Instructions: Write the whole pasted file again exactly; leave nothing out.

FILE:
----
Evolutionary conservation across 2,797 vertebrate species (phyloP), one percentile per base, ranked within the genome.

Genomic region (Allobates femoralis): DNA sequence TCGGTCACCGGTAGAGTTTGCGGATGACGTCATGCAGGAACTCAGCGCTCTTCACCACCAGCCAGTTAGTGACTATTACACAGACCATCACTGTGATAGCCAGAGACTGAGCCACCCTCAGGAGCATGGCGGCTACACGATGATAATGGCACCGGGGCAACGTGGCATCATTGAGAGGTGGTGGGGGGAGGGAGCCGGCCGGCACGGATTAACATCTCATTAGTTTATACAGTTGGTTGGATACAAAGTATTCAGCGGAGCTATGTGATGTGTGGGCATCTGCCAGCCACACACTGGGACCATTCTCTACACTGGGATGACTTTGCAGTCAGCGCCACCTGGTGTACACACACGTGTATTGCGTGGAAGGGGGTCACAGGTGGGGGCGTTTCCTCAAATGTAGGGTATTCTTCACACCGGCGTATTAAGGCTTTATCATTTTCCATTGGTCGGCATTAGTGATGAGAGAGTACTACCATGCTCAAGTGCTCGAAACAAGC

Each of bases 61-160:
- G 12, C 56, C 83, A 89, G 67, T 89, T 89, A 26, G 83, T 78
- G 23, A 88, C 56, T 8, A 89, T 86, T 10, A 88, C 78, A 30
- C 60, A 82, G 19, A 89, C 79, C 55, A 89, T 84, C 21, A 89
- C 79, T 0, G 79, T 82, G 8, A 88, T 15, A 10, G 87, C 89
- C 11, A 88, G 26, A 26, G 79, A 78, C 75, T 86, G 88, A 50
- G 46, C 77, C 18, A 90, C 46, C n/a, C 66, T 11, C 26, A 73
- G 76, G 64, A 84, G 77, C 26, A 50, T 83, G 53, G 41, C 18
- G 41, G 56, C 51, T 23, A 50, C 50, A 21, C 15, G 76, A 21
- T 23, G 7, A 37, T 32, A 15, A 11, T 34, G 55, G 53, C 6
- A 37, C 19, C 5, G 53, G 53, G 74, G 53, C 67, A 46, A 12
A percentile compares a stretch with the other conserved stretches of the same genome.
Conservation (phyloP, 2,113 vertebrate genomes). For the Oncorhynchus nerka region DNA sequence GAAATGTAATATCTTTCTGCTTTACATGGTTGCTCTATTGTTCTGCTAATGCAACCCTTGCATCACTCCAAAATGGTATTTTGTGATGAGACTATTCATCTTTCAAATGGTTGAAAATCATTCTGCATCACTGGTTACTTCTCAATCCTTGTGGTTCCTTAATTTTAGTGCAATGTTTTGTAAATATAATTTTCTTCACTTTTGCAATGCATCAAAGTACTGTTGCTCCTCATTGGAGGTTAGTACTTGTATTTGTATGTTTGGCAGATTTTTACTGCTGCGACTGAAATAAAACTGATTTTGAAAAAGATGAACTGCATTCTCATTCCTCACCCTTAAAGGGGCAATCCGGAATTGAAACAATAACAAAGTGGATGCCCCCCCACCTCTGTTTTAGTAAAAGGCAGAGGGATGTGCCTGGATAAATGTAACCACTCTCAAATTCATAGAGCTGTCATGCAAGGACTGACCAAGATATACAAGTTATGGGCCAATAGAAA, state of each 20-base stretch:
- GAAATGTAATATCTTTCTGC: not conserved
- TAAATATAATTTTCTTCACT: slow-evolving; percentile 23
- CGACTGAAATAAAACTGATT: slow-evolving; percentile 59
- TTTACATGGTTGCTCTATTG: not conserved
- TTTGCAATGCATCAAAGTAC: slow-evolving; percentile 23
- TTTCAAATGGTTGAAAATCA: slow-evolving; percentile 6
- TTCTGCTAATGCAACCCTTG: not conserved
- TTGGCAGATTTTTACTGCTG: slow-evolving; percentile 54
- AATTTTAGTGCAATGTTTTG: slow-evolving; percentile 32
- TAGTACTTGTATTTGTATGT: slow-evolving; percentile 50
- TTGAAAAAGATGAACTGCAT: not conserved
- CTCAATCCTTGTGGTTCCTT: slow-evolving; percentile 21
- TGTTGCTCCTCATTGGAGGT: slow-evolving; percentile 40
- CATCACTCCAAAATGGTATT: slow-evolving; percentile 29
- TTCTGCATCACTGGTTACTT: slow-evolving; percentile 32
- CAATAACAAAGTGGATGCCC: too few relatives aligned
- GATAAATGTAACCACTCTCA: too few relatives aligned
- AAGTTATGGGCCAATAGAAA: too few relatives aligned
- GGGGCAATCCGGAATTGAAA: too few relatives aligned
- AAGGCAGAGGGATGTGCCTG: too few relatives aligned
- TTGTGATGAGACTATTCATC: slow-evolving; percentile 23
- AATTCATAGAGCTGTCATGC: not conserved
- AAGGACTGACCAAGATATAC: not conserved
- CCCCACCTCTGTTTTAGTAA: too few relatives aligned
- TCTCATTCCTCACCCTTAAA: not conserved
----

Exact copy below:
Evolutionary conservation across 2,797 vertebrate species (phyloP), one percentile per base, ranked within the genome.

Genomic region (Allobates femoralis): DNA sequence TCGGTCACCGGTAGAGTTTGCGGATGACGTCATGCAGGAACTCAGCGCTCTTCACCACCAGCCAGTTAGTGACTATTACACAGACCATCACTGTGATAGCCAGAGACTGAGCCACCCTCAGGAGCATGGCGGCTACACGATGATAATGGCACCGGGGCAACGTGGCATCATTGAGAGGTGGTGGGGGGAGGGAGCCGGCCGGCACGGATTAACATCTCATTAGTTTATACAGTTGGTTGGATACAAAGTATTCAGCGGAGCTATGTGATGTGTGGGCATCTGCCAGCCACACACTGGGACCATTCTCTACACTGGGATGACTTTGCAGTCAGCGCCACCTGGTGTACACACACGTGTATTGCGTGGAAGGGGGTCACAGGTGGGGGCGTTTCCTCAAATGTAGGGTATTCTTCACACCGGCGTATTAAGGCTTTATCATTTTCCATTGGTCGGCATTAGTGATGAGAGAGTACTACCATGCTCAAGTGCTCGAAACAAGC

Each of bases 61-160:
- G 12, C 56, C 83, A 89, G 67, T 89, T 89, A 26, G 83, T 78
- G 23, A 88, C 56, T 8, A 89, T 86, T 10, A 88, C 78, A 30
- C 60, A 82, G 19, A 89, C 79, C 55, A 89, T 84, C 21, A 89
- C 79, T 0, G 79, T 82, G 8, A 88, T 15, A 10, G 87, C 89
- C 11, A 88, G 26, A 26, G 79, A 78, C 75, T 86, G 88, A 50
- G 46, C 77, C 18, A 90, C 46, C n/a, C 66, T 11, C 26, A 73
- G 76, G 64, A 84, G 77, C 26, A 50, T 83, G 53, G 41, C 18
- G 41, G 56, C 51, T 23, A 50, C 50, A 21, C 15, G 76, A 21
- T 23, G 7, A 37, T 32, A 15, A 11, T 34, G 55, G 53, C 6
- A 37, C 19, C 5, G 53, G 53, G 74, G 53, C 67, A 46, A 12
A percentile compares a stretch with the other conserved stretches of the same genome.
Conservation (phyloP, 2,113 vertebrate genomes). For the Oncorhynchus nerka region DNA sequence GAAATGTAATATCTTTCTGCTTTACATGGTTGCTCTATTGTTCTGCTAATGCAACCCTTGCATCACTCCAAAATGGTATTTTGTGATGAGACTATTCATCTTTCAAATGGTTGAAAATCATTCTGCATCACTGGTTACTTCTCAATCCTTGTGGTTCCTTAATTTTAGTGCAATGTTTTGTAAATATAATTTTCTTCACTTTTGCAATGCATCAAAGTACTGTTGCTCCTCATTGGAGGTTAGTACTTGTATTTGTATGTTTGGCAGATTTTTACTGCTGCGACTGAAATAAAACTGATTTTGAAAAAGATGAACTGCATTCTCATTCCTCACCCTTAAAGGGGCAATCCGGAATTGAAACAATAACAAAGTGGATGCCCCCCCACCTCTGTTTTAGTAAAAGGCAGAGGGATGTGCCTGGATAAATGTAACCACTCTCAAATTCATAGAGCTGTCATGCAAGGACTGACCAAGATATACAAGTTATGGGCCAATAGAAA, state of each 20-base stretch:
- GAAATGTAATATCTTTCTGC: not conserved
- TAAATATAATTTTCTTCACT: slow-evolving; percentile 23
- CGACTGAAATAAAACTGATT: slow-evolving; percentile 59
- TTTACATGGTTGCTCTATTG: not conserved
- TTTGCAATGCATCAAAGTAC: slow-evolving; percentile 23
- TTTCAAATGGTTGAAAATCA: slow-evolving; percentile 6
- TTCTGCTAATGCAACCCTTG: not conserved
- TTGGCAGATTTTTACTGCTG: slow-evolving; percentile 54
- AATTTTAGTGCAATGTTTTG: slow-evolving; percentile 32
- TAGTACTTGTATTTGTATGT: slow-evolving; percentile 50
- TTGAAAAAGATGAACTGCAT: not conserved
- CTCAATCCTTGTGGTTCCTT: slow-evolving; percentile 21
- TGTTGCTCCTCATTGGAGGT: slow-evolving; percentile 40
- CATCACTCCAAAATGGTATT: slow-evolving; percentile 29
- TTCTGCATCACTGGTTACTT: slow-evolving; percentile 32
- CAATAACAAAGTGGATGCCC: too few relatives aligned
- GATAAATGTAACCACTCTCA: too few relatives aligned
- AAGTTATGGGCCAATAGAAA: too few relatives aligned
- GGGGCAATCCGGAATTGAAA: too few relatives aligned
- AAGGCAGAGGGATGTGCCTG: too few relatives aligned
- TTGTGATGAGACTATTCATC: slow-evolving; percentile 23
- AATTCATAGAGCTGTCATGC: not conserved
- AAGGACTGACCAAGATATAC: not conserved
- CCCCACCTCTGTTTTAGTAA: too few relatives aligned
- TCTCATTCCTCACCCTTAAA: not conserved